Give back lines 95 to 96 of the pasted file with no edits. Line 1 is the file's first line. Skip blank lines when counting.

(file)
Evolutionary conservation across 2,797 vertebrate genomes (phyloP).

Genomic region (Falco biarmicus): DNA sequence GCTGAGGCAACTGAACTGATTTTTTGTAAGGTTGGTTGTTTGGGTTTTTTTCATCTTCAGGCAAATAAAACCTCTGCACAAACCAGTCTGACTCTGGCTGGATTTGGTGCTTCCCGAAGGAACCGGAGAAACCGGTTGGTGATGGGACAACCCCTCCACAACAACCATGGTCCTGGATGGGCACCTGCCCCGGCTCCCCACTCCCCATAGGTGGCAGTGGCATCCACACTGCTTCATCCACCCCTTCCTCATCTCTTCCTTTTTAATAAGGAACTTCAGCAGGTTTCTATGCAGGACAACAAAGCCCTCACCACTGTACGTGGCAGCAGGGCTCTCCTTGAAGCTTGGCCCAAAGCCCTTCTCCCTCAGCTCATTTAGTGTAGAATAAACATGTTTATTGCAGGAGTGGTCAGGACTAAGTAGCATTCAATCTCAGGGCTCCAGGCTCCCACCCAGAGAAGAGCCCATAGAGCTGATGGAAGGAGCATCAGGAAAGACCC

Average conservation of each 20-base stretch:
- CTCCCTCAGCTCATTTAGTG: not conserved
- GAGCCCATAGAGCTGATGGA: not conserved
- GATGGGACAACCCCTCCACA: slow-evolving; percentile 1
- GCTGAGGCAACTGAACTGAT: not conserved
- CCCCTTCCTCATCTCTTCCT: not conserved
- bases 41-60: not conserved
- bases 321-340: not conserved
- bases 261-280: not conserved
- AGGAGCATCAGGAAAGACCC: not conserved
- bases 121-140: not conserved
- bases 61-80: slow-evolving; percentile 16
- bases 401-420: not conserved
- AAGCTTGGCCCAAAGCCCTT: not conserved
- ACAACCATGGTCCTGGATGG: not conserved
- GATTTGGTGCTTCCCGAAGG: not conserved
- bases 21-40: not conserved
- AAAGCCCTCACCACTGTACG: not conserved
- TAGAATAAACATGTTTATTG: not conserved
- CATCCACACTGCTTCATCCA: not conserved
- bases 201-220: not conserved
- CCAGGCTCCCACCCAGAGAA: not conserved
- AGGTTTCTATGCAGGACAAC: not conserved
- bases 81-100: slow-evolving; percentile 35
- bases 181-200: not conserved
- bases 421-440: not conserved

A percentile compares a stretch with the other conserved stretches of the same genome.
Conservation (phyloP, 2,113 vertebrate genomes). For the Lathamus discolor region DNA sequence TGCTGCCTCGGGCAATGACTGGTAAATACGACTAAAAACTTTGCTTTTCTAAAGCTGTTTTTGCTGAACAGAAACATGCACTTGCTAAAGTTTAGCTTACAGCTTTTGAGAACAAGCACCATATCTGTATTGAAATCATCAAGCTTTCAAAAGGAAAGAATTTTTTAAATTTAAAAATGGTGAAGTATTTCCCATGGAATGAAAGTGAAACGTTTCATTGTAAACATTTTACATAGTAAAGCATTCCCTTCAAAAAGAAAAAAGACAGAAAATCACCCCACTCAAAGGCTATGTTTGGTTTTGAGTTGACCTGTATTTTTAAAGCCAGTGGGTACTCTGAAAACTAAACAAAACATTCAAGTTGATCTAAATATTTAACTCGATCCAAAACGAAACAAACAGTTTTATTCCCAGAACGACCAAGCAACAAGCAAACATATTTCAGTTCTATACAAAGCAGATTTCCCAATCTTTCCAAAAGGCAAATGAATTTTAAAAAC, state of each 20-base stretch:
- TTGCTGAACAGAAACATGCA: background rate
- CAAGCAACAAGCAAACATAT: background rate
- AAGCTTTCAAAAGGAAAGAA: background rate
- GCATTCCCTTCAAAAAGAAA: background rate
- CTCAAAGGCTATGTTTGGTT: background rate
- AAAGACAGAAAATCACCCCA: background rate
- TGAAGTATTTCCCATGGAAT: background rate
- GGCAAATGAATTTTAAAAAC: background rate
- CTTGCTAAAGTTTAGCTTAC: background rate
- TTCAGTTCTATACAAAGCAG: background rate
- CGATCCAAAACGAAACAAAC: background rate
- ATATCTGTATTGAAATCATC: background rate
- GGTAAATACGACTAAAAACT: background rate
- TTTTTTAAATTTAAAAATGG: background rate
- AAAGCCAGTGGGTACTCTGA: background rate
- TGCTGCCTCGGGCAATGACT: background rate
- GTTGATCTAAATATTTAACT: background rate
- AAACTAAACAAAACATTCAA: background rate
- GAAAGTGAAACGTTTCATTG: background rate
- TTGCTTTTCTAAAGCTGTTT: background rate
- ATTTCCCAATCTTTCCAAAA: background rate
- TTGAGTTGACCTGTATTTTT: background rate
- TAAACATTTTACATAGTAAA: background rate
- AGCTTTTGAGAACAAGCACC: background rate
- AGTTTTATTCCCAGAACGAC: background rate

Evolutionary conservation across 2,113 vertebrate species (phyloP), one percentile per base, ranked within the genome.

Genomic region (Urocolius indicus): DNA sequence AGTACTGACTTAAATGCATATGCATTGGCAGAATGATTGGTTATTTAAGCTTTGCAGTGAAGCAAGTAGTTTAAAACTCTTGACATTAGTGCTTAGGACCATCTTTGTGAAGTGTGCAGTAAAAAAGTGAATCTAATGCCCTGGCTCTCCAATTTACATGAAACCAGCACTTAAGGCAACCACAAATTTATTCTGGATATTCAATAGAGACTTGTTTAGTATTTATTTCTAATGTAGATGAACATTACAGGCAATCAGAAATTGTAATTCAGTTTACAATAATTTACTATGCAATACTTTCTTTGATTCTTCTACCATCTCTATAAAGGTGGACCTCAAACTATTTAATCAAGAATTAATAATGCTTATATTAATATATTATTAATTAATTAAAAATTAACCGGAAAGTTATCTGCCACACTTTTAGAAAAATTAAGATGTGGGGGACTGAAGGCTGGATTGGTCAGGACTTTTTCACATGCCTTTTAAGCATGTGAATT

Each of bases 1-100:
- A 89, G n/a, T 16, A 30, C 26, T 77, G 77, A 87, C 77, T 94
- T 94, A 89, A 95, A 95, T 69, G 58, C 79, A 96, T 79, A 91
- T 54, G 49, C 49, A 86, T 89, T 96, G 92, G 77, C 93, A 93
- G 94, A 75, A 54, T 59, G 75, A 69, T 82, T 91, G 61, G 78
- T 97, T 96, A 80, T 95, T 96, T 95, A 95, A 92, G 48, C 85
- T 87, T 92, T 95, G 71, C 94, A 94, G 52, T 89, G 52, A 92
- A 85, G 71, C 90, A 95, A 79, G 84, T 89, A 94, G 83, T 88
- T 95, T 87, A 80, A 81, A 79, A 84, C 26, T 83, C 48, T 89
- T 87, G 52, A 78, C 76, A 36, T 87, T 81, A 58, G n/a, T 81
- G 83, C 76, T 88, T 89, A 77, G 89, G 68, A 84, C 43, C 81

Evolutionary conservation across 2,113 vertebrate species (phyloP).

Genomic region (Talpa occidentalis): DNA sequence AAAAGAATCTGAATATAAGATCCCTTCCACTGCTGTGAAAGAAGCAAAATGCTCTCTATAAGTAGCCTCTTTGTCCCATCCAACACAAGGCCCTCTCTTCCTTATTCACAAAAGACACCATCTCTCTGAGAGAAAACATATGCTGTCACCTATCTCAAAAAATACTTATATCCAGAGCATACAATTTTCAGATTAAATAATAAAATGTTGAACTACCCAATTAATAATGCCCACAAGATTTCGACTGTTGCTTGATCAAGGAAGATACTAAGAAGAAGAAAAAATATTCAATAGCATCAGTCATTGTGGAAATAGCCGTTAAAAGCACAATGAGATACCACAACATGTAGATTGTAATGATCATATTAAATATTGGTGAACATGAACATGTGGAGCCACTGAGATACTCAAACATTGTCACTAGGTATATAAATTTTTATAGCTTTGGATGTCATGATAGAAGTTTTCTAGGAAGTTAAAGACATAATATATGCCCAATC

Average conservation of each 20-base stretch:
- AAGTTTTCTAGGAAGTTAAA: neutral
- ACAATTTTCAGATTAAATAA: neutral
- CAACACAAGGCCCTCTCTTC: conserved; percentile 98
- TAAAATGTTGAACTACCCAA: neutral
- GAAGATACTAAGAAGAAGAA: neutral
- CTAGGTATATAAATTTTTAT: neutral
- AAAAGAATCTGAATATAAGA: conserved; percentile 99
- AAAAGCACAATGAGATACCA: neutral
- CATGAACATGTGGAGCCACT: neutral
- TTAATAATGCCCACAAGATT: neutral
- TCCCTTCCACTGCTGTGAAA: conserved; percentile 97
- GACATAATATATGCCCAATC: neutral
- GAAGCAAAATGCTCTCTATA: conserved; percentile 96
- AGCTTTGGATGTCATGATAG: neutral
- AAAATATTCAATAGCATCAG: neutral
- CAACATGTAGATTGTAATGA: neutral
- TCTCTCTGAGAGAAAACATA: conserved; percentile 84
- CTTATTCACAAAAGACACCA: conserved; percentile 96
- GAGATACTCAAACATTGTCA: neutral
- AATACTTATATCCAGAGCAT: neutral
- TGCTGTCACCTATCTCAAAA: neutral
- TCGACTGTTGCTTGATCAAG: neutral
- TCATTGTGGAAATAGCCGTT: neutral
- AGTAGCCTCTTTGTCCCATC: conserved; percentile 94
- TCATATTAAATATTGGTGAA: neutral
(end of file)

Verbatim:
- AGTAGCCTCTTTGTCCCATC: conserved; percentile 94
- TCATATTAAATATTGGTGAA: neutral